Divorce can be hard on both spouses financially, but it often takes a more extreme toll on the financial well-being of women. In fact, according to the American Academy for Certified Financial Litigators, the average household income for women over 50 drops by roughly 40% after divorce.
If you have concerns about your ability to pay living expenses after your marriage ends, you should consider looking into spousal maintenance, commonly called alimony. While it is possible to request monthly maintenance payments, Florida law also permits lump-sum alimony.
What is lump-sum alimony?
If you qualify for spousal maintenance, lump-sum alimony gives you everything you are due all at once. This means rather than receiving ongoing payments, you get a large check soon after your divorce becomes final.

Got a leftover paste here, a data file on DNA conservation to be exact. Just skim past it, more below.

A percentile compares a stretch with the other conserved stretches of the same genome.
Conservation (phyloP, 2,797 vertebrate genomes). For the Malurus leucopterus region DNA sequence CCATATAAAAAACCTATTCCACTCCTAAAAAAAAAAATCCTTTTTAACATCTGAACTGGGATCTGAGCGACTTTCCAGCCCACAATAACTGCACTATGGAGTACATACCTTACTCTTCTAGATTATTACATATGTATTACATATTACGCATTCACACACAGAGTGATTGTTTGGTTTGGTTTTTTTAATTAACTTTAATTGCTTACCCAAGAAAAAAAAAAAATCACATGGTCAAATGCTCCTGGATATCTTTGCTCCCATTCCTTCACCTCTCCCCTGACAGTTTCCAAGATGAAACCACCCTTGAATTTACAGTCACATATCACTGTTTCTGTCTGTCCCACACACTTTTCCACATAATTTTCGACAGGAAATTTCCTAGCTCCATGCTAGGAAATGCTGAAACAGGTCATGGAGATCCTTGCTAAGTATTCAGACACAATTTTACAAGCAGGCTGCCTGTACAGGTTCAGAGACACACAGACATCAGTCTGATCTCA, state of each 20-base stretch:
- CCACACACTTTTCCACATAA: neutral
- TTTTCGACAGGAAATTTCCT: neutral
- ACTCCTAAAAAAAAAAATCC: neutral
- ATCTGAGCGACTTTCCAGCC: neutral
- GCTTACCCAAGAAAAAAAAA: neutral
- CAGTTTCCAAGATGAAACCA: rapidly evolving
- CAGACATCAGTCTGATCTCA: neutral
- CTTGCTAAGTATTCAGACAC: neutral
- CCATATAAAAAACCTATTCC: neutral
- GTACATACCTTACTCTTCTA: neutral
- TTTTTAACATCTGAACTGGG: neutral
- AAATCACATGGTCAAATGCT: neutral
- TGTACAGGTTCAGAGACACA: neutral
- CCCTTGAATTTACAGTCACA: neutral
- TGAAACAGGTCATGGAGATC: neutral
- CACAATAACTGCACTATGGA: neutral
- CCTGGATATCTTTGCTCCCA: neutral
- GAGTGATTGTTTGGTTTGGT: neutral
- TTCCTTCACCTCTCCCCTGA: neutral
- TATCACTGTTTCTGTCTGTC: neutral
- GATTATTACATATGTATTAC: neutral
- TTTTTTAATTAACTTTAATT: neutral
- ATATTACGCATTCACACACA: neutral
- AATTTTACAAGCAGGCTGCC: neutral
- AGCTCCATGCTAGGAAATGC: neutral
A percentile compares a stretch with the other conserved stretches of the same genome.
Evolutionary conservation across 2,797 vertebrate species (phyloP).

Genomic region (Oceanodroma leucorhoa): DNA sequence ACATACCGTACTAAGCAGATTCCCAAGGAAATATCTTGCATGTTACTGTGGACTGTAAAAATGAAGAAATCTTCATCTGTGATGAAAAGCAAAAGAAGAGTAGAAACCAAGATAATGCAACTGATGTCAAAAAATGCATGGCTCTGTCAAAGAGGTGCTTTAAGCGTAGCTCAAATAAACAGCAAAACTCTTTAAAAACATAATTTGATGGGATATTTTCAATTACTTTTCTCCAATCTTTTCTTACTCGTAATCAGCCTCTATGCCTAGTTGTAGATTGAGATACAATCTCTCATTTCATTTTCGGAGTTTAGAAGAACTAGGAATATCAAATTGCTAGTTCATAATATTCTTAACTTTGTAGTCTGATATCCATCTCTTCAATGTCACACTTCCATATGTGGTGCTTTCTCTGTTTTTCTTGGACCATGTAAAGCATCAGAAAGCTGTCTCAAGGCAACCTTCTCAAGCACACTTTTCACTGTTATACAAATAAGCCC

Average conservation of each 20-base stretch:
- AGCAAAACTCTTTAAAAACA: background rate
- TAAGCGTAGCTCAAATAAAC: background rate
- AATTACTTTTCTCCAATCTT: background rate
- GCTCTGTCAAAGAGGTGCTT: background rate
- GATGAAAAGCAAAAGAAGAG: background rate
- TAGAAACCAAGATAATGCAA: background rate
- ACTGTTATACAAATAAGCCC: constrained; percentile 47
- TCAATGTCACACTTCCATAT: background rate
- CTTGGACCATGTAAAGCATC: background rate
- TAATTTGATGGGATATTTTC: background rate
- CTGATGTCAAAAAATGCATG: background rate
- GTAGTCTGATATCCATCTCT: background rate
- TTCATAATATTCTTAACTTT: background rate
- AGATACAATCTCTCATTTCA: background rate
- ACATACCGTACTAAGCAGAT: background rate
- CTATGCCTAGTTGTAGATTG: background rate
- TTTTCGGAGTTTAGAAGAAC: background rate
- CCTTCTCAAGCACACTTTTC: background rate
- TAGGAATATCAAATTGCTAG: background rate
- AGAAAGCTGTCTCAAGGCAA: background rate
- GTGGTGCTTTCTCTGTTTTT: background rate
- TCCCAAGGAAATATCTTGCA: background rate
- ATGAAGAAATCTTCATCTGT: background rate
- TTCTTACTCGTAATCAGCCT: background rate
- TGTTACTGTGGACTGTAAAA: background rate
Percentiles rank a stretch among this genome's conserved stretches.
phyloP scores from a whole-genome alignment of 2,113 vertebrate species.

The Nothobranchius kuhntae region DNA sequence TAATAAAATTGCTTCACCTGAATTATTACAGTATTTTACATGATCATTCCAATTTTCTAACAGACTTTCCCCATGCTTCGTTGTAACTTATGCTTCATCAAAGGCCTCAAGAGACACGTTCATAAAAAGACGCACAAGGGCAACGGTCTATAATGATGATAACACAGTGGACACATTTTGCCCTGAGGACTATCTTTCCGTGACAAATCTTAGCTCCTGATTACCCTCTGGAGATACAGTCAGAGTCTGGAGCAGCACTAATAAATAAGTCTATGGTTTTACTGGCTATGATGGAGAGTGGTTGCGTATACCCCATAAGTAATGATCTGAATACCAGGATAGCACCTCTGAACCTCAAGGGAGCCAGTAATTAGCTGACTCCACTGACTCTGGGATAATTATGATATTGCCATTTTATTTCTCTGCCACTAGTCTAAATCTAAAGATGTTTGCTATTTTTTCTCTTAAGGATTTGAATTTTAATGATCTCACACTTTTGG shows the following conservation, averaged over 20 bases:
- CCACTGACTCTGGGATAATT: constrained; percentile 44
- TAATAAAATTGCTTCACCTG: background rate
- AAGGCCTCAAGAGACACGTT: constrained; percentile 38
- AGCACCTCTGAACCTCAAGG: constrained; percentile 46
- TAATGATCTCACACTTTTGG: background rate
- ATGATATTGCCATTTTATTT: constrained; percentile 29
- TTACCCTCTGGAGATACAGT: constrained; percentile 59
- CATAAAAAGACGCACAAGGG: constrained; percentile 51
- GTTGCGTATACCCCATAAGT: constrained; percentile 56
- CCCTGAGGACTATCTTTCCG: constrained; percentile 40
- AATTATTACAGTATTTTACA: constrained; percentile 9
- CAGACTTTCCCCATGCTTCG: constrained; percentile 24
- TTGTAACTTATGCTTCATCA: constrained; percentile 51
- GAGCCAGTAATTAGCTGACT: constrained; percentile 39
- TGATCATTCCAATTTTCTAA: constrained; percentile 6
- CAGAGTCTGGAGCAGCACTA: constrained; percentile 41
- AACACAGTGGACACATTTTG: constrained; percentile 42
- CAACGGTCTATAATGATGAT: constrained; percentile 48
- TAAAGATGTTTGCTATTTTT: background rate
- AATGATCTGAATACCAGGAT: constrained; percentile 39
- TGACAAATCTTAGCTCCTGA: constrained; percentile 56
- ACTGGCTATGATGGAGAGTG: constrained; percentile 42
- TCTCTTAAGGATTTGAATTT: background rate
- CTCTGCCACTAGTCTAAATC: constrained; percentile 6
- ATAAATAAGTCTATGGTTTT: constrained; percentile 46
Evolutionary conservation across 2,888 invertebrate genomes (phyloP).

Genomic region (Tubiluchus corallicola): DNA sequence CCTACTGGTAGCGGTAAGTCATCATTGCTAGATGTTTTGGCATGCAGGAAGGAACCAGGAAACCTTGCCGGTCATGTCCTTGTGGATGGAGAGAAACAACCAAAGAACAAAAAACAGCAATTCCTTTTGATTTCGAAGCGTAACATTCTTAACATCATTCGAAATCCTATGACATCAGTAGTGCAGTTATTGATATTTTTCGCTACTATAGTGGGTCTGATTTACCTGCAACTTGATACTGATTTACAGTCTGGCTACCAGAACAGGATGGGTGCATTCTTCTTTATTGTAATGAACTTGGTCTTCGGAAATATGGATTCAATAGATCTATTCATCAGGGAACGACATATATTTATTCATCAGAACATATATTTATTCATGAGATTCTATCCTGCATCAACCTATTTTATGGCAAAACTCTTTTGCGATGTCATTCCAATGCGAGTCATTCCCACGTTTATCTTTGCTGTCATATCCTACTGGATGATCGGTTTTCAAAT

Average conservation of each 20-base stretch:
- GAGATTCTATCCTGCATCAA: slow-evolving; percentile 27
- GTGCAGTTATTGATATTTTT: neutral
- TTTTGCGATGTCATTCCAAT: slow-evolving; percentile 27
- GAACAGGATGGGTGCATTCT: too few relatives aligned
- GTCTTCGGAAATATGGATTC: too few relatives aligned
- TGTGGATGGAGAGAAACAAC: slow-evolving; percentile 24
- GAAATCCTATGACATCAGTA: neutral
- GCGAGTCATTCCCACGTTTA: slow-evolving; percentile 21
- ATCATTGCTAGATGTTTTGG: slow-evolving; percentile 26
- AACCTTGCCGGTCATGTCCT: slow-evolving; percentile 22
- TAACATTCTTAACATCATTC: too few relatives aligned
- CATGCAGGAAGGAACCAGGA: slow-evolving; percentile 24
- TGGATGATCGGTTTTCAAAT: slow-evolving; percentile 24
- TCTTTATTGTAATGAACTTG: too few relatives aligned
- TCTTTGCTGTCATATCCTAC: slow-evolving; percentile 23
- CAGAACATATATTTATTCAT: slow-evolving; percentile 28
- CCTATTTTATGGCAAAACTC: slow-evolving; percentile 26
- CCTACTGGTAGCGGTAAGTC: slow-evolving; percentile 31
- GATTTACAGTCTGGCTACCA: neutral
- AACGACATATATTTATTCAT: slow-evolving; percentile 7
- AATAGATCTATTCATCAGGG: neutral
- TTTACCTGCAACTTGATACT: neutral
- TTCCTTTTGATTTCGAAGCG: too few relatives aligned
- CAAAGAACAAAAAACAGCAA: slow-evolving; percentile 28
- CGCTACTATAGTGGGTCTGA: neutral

What are the advantages of lump-sum alimony?
Lump-sum spousal maintenance has some obvious advantages you may want to consider. For example, with lump-sum alimony, you do not have to worry about your ex-spouse becoming financially unable to pay you in the future. You also have access to more money to use on pressing expenses, such as a down payment on a new home.
What are the drawbacks of lump-sum alimony?
If you have trouble conserving money, requesting lump-sum alimony might be a mistake. That is, you might blow through your lump sum, causing you to struggle down the road. Likewise, lump-sum alimony might disqualify you from receiving public benefits, student financial aid and even some tax breaks.
Ultimately, to be certain you make the right choice, it may be beneficial to consult with attorneys and financial planners before deciding which type of spousal maintenance is right for you.